One of the most interesting topics to arise during the #digitalsurvival Literary Salon was the question of whether authors deserve higher royalty rates on e-book publications.
‘What’s the deal?’ was the question from a member of the audience that got the literary salon buzzing and started an in-depth discussion. On face value, the question was simple: how much does an author get paid per e-book sold, in comparison to print books? But this one question leads to a myriad of technical, ethical and traditional complications.
As a literary agent, author, and digital publisher, Allan Guthrie has a perfect perspective of the publishing industry in order to answer this question. Guthrie claimed that the set rate of most publishers is 25% and this is a non-negotiable figure, his personal opinion is that this is ‘daylight robbery’ – an opinion shared by many.
The main issue surrounding this subject is whether publishers can justify taking such a large cut of the profits. In the past, publishers were the investors, with capital at stake in order to pay the risky costs of editing, designing, printing and marketing a book. However, some of these costs, particularly printing ones, are eradicated with digital publishing. Publishers lose less capital from producing an unsuccessful e-book than a printed one and the main bonus is that they have no stock left to shift that has not sold on a ‘sale or return’ basis, because stock in the e-book world is virtual.
The digital age has allowed fast-moving entrepreneurs to successfully publish in a digital environment, such as two of the Loughborough Literary Salon’s speakers, Allan Guthrie and Ben Galley. Guthrie was early to pick up on the rise of the e-market and set up ‘Blasted Heath’, Scotland’s very first digital-only publishing house. Ben Galley used the digital platform to take a leap into sci-fi writing and self-publishing, with hard graft he has become a very successful author and self-publisher.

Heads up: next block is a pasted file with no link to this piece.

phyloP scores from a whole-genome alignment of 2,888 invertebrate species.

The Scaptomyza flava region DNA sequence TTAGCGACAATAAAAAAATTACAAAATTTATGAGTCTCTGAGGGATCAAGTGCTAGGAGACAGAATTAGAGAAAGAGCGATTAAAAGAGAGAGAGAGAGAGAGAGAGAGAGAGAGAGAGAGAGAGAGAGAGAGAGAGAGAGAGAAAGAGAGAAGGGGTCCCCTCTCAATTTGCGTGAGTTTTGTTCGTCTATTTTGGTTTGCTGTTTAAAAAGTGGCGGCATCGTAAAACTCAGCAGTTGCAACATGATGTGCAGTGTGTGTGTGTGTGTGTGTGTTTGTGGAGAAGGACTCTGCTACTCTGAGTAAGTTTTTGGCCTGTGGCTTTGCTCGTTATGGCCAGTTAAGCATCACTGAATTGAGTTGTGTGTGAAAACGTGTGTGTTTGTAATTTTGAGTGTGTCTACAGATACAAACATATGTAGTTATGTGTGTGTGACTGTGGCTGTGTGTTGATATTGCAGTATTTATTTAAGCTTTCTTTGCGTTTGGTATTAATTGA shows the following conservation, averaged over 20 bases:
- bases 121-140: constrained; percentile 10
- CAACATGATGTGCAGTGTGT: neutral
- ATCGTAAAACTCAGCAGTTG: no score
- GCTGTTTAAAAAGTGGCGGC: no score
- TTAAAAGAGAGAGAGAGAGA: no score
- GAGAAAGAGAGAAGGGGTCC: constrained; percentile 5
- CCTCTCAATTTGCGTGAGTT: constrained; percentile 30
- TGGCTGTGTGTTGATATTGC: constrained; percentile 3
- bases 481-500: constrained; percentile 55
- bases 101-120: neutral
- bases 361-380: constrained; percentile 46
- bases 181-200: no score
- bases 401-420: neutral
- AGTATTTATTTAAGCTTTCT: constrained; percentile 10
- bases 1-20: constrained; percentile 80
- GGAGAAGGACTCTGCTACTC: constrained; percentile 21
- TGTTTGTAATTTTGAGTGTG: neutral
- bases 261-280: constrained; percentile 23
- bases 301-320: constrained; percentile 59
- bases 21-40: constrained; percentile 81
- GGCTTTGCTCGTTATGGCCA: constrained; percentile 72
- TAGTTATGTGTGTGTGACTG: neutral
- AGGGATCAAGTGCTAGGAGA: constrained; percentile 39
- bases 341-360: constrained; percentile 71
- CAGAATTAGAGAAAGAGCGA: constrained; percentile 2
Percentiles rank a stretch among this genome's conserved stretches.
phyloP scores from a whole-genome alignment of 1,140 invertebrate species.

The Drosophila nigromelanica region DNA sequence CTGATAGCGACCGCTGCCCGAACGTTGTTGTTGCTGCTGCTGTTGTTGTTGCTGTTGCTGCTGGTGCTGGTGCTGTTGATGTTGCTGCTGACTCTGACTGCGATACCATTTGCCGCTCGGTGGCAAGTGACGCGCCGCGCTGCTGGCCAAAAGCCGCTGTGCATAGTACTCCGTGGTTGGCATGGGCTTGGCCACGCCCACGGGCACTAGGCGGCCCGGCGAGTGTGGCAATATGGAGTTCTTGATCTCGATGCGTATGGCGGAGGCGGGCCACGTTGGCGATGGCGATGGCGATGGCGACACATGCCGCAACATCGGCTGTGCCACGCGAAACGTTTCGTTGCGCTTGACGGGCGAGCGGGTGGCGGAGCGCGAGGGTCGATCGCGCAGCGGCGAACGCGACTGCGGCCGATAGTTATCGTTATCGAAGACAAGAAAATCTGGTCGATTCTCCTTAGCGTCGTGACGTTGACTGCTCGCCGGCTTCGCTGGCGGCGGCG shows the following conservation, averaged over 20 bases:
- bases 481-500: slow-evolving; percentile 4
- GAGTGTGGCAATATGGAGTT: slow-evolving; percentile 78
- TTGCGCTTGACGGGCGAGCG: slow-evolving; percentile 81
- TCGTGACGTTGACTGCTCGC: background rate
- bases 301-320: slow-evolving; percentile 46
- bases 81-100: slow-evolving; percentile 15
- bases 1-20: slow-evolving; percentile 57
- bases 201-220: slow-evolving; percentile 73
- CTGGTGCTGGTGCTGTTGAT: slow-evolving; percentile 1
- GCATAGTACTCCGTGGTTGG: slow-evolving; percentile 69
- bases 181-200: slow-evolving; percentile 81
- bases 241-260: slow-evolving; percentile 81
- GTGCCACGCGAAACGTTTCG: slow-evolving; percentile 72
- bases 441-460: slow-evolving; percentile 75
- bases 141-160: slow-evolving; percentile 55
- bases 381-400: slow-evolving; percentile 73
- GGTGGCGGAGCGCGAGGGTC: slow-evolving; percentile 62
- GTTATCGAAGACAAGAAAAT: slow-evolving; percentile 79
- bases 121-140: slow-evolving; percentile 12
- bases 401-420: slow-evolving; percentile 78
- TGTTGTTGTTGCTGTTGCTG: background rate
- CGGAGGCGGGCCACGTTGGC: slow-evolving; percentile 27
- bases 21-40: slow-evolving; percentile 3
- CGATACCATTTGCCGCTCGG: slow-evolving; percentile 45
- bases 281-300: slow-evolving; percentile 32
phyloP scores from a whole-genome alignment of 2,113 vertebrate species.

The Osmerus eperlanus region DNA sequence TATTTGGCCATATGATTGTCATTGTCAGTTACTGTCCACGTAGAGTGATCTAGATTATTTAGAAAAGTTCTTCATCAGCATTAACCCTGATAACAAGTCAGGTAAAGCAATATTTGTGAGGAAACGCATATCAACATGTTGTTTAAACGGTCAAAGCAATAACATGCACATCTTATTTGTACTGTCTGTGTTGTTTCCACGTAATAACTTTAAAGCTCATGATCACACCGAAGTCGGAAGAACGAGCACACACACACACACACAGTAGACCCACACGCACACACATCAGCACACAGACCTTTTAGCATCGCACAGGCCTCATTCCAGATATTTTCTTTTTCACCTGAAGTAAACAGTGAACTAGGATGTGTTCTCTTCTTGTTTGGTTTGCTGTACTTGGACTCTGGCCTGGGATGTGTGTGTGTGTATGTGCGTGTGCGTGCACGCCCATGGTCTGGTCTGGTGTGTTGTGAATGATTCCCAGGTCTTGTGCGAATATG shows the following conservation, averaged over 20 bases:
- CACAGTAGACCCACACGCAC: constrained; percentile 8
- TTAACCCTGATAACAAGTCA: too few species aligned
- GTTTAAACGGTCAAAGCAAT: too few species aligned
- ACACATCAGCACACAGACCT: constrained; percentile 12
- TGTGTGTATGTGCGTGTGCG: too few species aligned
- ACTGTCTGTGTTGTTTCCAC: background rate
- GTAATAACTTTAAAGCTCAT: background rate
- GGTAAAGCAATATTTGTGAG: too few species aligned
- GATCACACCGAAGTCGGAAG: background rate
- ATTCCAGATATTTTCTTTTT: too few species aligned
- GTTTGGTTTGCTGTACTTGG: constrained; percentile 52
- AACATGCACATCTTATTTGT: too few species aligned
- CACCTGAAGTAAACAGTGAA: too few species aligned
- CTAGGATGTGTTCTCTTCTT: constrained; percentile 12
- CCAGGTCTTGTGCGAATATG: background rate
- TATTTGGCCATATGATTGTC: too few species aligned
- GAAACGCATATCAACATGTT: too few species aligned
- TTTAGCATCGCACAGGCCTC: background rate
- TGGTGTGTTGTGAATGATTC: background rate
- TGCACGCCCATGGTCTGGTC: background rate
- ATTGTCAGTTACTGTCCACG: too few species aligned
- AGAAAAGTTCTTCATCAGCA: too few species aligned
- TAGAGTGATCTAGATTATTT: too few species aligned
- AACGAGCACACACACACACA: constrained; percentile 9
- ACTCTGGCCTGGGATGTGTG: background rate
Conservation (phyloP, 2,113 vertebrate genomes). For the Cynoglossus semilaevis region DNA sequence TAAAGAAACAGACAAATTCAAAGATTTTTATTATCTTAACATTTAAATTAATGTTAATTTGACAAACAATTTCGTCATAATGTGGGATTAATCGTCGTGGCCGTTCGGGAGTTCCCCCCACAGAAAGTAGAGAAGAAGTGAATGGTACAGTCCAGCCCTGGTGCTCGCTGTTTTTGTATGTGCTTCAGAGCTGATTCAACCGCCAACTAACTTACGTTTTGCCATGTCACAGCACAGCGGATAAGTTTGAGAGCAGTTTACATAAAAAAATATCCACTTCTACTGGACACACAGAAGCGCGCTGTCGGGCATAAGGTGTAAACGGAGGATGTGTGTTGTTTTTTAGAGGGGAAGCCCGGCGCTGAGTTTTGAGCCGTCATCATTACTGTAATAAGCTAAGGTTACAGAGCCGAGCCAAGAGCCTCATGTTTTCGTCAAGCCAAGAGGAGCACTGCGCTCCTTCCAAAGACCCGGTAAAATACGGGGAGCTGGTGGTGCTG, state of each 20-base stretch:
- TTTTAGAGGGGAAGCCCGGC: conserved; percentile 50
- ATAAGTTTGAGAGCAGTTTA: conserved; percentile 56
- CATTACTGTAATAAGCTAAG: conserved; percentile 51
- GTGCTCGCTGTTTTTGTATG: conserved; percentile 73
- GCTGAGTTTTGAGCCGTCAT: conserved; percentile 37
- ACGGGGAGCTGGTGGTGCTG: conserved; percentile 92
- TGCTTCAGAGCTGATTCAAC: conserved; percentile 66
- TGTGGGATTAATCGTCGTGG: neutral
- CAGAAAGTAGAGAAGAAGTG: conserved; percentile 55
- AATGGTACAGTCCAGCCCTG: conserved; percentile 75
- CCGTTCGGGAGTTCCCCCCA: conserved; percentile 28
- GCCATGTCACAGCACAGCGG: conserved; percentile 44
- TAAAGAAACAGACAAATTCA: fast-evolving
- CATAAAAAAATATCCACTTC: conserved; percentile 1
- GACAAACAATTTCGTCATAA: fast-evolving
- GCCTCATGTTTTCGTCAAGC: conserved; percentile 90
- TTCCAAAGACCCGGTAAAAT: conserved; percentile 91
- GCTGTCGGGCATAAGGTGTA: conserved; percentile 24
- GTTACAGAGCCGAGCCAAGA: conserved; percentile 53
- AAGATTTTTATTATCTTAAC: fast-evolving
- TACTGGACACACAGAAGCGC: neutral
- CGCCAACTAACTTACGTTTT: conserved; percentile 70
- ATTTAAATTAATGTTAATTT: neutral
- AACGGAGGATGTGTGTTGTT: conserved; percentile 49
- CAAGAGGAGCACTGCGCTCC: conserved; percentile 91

There are many benefits of self-publishing, the main one being that the author keeps all of the hard-earned profits. Another good reason for self-publishing is the autonomy it provides; complete control over those precious words. Also, it is reassuring that many individuals have managed it, proving that it is most certainly a viable way for an author to get their work out to readers.
Of course, there are also many benefits of being associated with a publishing house; their reputation, satisfaction of being recognised by the publisher, likely success if the publisher is well known, high quality of the finished product and the list goes on…
Ben Galley was asked whether he would consider a publishing deal in the position he is currently in, with two books from his Emaneska trilogy already hugely successful. Galley’s answer was that he would consider it, but would not take back what he has accomplished through self-publishing. This highlights the fact that a contract with a publishing house is still a much coveted achievement, but it is not the only way to exist in the world of books.
Everyone with an interest in publishing is broadly aware of the fact that e-book sales are rising dramatically; only time will tell where the role of the publisher will fit in in this relatively new digital age of e-reading and whether they will keep a hold on the power they developed during the long printed-book era.